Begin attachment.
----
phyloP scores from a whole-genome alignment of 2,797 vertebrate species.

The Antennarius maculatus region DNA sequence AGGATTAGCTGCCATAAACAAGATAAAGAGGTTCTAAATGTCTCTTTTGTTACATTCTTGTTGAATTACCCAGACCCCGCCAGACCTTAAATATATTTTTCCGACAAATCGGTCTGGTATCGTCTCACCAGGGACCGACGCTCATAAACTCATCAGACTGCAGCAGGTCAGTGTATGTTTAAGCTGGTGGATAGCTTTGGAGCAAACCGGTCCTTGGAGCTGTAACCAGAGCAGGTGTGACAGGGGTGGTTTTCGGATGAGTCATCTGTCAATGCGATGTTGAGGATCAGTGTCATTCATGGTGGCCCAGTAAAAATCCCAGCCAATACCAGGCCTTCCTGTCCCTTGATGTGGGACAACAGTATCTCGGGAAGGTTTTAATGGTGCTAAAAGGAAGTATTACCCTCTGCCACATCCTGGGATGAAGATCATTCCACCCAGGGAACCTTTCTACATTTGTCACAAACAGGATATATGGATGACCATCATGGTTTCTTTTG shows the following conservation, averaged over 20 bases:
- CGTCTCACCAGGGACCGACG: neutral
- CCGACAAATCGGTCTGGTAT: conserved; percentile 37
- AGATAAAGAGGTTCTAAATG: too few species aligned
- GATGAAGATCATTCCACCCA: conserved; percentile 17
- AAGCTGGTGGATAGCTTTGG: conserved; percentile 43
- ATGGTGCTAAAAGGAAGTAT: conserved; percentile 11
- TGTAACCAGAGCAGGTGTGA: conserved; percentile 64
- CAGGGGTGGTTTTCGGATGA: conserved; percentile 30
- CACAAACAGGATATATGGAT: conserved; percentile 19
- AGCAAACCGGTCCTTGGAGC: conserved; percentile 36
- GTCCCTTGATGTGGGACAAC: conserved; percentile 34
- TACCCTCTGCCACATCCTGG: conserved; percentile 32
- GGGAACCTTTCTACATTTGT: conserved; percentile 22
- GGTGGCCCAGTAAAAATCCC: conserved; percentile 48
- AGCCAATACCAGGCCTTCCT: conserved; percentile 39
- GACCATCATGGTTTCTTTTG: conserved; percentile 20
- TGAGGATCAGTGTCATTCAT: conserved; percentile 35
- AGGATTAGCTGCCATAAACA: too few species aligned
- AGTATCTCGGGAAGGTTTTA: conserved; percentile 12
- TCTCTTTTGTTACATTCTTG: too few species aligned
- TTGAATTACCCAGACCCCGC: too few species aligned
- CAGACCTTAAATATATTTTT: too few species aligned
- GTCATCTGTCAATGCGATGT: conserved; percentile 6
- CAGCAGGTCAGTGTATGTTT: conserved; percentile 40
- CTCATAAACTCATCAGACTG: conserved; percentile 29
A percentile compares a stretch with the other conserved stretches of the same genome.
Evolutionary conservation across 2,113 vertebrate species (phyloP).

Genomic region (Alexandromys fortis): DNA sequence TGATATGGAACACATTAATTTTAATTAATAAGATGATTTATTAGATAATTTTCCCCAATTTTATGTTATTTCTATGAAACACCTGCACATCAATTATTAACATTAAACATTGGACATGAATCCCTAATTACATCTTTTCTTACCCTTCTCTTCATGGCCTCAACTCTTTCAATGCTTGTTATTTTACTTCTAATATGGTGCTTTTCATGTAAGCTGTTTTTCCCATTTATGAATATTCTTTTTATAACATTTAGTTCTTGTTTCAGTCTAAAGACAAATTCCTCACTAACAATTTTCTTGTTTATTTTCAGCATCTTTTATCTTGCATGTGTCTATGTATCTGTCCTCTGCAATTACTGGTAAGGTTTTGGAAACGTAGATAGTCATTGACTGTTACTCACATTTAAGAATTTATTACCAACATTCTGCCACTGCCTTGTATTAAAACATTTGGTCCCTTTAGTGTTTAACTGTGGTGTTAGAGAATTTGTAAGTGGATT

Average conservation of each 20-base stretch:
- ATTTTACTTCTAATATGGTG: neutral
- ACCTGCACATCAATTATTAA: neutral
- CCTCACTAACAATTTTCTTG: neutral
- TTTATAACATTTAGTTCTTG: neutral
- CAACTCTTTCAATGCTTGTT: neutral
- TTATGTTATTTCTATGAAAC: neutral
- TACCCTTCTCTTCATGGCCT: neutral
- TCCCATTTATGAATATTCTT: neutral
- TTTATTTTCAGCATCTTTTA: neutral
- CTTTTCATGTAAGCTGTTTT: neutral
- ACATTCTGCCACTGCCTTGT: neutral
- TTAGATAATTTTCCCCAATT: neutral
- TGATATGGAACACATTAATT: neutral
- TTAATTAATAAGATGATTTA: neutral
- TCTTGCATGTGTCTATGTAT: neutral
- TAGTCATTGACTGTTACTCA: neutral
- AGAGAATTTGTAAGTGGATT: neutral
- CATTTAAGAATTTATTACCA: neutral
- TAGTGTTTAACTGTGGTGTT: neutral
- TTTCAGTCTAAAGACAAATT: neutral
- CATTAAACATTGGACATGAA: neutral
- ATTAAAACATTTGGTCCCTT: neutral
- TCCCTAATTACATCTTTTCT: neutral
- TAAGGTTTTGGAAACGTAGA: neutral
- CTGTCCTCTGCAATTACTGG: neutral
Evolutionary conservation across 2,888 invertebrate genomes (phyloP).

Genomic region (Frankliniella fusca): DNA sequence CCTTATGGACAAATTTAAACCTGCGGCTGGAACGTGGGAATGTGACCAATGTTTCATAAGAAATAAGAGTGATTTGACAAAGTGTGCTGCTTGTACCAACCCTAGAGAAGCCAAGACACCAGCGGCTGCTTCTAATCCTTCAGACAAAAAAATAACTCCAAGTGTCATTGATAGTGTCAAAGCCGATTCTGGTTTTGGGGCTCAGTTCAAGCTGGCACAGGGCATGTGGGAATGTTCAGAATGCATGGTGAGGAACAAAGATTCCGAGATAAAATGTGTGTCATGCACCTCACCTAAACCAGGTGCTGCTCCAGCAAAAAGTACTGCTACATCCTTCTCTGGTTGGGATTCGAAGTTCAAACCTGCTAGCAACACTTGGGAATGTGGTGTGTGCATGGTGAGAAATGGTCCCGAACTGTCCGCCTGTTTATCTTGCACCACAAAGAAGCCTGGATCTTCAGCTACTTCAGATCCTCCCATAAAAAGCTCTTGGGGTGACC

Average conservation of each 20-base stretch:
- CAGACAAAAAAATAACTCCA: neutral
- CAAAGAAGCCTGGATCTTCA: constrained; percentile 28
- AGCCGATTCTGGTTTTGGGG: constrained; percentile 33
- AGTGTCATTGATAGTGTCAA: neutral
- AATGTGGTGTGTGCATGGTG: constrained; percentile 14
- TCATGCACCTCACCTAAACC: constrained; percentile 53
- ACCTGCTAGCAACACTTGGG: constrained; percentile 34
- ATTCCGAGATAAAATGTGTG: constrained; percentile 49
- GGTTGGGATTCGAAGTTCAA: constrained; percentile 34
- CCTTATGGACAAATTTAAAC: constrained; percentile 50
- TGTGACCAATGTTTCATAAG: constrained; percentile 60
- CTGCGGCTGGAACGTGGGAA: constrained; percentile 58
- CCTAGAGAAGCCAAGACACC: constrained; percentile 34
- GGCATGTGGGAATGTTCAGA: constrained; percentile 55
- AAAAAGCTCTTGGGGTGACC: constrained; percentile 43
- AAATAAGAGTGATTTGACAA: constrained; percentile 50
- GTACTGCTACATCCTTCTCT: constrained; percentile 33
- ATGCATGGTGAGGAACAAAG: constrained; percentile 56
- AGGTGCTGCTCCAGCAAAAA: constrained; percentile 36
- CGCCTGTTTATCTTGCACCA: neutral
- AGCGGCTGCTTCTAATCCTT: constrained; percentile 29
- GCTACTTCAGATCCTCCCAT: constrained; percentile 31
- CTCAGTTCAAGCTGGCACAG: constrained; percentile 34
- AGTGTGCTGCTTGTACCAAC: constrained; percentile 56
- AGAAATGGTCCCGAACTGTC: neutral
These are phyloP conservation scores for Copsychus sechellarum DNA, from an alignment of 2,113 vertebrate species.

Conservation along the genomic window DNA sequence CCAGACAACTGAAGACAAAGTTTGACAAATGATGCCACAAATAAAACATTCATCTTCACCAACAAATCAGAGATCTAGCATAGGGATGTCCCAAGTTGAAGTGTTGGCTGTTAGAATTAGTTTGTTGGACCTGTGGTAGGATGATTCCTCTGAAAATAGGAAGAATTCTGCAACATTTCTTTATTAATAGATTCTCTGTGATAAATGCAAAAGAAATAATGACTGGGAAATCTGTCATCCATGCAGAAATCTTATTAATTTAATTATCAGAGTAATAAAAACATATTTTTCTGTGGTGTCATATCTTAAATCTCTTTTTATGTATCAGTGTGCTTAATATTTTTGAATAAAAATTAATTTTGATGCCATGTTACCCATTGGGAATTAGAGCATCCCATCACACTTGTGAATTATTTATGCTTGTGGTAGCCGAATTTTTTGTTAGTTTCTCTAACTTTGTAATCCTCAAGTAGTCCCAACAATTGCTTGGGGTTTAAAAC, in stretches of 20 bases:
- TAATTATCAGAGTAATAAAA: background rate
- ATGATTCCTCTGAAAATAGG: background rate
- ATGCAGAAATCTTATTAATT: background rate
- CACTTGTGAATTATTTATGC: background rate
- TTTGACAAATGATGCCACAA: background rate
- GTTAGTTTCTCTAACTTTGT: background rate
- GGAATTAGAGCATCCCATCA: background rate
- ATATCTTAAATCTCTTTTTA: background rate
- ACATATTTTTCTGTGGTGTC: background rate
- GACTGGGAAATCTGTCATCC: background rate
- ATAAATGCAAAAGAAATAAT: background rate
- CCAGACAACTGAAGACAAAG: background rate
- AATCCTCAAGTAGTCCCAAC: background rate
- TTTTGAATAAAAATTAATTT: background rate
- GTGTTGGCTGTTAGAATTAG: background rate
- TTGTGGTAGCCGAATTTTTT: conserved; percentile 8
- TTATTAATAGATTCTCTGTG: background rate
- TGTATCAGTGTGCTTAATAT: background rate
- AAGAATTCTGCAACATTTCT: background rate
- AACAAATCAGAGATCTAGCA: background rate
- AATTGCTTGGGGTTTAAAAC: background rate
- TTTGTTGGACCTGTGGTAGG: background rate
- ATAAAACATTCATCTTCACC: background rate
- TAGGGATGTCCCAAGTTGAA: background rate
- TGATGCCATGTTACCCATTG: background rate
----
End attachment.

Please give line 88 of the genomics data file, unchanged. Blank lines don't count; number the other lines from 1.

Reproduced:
- ATGATTCCTCTGAAAATAGG: background rate